WASHINGTON — The Conference Board report, released last week, found that confidence among consumers rose to an eight-month high in December, increasing to 64.5 from a revised 55.2 reading in November.
The index reading exceeded all estimates in a Bloomberg News survey and was the highest since April.
Unemployment that dropped last month to its lowest in more than two years and the cheapest gasoline since February are prompting households to take advantage of discounts during the holiday shopping season. The improvement in sentiment may help sustain household purchases into the New Year.
“A large part of the problem in the economy is one of confidence, and to the extent that sentiment begins improving it would be a positive for growth,” Dana Saporta, director of U.S. economic research at Credit Suisse in New York, told Bloomberg. “There are still a lot of headwinds out there, including the continued decline in home prices.”
The median forecast of 69 economists surveyed by Bloomberg forecast the U.S. consumer confidence gauge would rise to 58.9. Estimates ranged from 52 to 63. The measure averaged 53.7 during the recession that ended in June 2009 and 98 during the economic expansion that ended in December 2007.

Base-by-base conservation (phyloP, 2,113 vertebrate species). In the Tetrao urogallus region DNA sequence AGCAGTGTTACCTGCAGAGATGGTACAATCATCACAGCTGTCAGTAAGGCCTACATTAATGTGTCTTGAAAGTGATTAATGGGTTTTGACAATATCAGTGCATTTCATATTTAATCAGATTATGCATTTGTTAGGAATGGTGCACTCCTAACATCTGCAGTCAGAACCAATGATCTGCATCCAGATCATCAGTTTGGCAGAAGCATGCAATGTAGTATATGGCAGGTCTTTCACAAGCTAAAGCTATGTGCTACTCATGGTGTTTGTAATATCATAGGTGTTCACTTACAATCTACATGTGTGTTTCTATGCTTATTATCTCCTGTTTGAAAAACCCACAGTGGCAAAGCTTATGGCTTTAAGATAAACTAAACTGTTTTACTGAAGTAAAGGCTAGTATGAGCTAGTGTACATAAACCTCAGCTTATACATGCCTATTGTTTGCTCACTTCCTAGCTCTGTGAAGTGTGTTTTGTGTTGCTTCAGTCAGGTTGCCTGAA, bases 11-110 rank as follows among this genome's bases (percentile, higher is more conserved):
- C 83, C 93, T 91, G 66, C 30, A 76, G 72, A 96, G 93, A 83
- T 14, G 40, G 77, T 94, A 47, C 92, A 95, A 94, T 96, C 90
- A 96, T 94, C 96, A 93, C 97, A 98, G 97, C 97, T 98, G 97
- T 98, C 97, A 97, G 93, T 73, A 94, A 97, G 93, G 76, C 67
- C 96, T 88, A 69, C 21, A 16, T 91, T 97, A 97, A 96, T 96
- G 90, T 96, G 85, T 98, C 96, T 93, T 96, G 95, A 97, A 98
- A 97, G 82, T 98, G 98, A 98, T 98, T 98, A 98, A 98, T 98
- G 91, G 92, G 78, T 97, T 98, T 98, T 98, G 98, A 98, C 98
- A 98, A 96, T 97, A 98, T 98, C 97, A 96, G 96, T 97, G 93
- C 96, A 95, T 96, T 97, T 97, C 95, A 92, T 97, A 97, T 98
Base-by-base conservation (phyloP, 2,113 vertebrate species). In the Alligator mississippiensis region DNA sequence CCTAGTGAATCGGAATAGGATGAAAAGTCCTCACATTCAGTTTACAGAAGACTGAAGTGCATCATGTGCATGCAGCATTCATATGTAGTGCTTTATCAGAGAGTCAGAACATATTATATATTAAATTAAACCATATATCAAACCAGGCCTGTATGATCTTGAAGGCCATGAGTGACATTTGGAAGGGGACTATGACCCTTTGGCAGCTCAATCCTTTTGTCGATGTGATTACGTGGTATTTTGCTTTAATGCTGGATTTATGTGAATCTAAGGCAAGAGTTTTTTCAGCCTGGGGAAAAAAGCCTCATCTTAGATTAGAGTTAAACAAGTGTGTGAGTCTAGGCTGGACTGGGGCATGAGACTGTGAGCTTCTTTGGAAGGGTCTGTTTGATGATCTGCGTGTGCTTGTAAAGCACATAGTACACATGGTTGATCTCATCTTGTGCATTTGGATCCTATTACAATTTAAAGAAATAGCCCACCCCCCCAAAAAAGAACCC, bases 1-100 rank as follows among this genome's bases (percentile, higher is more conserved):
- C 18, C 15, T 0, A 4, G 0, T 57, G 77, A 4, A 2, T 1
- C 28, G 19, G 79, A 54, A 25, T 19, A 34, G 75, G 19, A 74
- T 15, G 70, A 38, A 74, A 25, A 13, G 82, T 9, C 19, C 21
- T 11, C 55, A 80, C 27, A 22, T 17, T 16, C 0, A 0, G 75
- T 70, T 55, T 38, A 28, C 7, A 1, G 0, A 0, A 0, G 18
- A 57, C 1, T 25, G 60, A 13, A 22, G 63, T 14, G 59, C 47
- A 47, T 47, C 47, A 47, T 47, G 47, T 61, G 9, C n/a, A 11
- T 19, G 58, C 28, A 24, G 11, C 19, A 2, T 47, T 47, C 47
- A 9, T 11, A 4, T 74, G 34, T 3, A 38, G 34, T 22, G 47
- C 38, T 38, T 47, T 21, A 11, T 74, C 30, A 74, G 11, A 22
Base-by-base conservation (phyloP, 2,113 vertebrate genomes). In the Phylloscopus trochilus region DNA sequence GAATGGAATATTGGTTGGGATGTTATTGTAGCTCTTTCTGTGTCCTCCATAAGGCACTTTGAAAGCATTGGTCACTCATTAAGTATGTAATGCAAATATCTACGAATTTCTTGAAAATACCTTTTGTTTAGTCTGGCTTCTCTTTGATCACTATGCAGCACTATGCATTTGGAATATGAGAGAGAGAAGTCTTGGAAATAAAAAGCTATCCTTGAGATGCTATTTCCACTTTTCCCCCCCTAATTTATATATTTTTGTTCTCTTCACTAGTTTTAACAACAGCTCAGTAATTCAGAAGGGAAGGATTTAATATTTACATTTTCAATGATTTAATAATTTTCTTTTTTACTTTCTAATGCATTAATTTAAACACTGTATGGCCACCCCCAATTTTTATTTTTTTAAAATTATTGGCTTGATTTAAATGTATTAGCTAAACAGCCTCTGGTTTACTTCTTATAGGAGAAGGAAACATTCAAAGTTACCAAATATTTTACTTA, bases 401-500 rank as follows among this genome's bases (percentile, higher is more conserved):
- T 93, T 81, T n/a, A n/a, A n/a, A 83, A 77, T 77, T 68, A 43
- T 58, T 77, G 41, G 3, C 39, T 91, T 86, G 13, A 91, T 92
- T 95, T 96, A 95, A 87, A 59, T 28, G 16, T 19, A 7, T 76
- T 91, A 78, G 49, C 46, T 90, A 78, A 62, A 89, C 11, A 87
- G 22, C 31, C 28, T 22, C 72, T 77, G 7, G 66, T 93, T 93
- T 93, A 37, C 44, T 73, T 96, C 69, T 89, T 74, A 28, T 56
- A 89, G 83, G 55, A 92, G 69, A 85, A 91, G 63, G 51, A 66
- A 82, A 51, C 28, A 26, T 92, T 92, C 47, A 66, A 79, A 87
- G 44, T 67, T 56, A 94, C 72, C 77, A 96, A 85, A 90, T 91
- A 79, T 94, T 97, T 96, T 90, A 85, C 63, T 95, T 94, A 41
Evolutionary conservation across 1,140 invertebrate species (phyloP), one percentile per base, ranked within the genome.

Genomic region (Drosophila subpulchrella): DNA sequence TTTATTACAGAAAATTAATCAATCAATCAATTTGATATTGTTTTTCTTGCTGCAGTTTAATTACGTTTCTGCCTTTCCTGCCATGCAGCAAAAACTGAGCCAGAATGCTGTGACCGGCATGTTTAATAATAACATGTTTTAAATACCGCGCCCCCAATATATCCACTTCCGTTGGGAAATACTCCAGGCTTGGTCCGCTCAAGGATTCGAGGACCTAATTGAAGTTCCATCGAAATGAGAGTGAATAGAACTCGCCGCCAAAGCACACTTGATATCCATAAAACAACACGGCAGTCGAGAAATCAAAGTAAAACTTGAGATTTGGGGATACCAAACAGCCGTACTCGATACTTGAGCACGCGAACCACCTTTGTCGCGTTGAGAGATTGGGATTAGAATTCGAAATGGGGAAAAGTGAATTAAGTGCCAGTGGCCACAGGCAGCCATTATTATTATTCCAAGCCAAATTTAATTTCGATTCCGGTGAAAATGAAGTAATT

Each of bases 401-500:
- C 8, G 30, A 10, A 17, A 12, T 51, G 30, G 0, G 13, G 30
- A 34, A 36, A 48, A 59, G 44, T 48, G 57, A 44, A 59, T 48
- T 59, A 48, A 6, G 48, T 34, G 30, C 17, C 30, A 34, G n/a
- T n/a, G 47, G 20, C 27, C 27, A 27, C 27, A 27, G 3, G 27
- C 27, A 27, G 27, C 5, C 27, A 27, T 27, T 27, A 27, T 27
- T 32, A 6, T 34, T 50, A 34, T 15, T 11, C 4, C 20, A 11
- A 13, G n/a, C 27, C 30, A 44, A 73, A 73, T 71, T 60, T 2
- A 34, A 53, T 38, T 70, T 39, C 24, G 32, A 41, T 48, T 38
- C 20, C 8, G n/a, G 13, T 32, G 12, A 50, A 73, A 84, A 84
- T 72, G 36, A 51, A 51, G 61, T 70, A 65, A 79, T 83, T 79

Other surveys have reflected similar gains in optimism. The Bloomberg Consumer Comfort Index improved to minus 45 in the period ended Dec. 18 from a reading of minus 49.9 the prior week, marking the biggest seven-day gain since January. The Thomson Reuters/University of Michigan index of consumer sentiment rose to a six-month high in December.
Holiday sales will rise 3.8%, compared with a 5.2% advance last year, according to the National Retail Federation.